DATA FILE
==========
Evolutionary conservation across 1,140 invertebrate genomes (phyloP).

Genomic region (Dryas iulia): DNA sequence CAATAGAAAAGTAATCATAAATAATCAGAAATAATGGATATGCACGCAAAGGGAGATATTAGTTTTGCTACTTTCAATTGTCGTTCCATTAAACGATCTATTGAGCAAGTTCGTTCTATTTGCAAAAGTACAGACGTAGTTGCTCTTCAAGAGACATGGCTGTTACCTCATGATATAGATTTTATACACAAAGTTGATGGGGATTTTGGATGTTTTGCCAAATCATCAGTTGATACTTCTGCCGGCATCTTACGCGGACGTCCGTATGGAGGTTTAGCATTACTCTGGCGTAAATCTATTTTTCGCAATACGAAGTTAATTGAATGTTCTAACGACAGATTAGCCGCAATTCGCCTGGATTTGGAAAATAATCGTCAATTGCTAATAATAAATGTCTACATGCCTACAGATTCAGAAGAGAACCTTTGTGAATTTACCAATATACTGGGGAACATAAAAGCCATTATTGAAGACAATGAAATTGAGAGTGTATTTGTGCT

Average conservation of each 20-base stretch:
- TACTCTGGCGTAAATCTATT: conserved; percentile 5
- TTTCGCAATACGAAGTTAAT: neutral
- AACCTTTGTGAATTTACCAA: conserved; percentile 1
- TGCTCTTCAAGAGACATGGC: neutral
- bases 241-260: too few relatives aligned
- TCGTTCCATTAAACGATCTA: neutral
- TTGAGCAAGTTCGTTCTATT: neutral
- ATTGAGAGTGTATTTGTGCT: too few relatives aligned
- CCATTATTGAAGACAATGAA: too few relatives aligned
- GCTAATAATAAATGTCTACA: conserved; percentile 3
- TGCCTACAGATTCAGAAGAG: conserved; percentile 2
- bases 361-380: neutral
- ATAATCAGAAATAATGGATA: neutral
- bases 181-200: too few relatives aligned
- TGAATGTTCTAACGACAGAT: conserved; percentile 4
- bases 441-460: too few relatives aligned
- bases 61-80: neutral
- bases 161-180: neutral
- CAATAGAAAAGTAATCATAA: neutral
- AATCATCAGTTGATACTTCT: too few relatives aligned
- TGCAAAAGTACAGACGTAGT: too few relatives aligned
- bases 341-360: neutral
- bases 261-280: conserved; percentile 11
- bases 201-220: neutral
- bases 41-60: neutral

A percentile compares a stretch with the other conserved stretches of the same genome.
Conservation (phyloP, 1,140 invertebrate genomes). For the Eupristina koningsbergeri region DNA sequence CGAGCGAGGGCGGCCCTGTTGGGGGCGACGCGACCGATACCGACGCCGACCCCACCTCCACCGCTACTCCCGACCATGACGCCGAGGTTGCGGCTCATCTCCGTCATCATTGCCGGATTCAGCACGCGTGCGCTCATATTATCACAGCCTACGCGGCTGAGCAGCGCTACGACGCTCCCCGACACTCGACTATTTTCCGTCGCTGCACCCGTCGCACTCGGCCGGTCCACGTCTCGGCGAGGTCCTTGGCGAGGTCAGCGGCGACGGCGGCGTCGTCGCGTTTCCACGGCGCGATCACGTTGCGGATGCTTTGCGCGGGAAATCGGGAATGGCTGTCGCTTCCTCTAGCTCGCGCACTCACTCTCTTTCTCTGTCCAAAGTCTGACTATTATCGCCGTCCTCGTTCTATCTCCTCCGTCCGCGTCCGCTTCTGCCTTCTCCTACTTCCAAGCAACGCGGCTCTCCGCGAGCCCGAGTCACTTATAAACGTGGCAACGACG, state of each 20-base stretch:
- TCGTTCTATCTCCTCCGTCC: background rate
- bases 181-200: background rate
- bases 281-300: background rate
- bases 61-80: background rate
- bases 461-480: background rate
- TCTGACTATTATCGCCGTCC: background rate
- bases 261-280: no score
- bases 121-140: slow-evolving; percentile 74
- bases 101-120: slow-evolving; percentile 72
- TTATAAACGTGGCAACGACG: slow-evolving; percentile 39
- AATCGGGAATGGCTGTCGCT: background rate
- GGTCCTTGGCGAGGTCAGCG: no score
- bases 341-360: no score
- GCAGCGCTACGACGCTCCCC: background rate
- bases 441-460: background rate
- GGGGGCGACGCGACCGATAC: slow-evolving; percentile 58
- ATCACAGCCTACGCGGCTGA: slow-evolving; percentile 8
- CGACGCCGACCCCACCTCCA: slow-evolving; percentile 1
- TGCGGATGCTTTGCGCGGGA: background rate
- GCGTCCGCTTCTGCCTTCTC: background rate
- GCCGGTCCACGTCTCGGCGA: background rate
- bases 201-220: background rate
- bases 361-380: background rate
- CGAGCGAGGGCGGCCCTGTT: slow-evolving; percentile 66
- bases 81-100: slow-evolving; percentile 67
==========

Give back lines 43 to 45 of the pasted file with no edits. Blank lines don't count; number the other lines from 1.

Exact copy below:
- bases 341-360: no score
- GCAGCGCTACGACGCTCCCC: background rate
- bases 441-460: background rate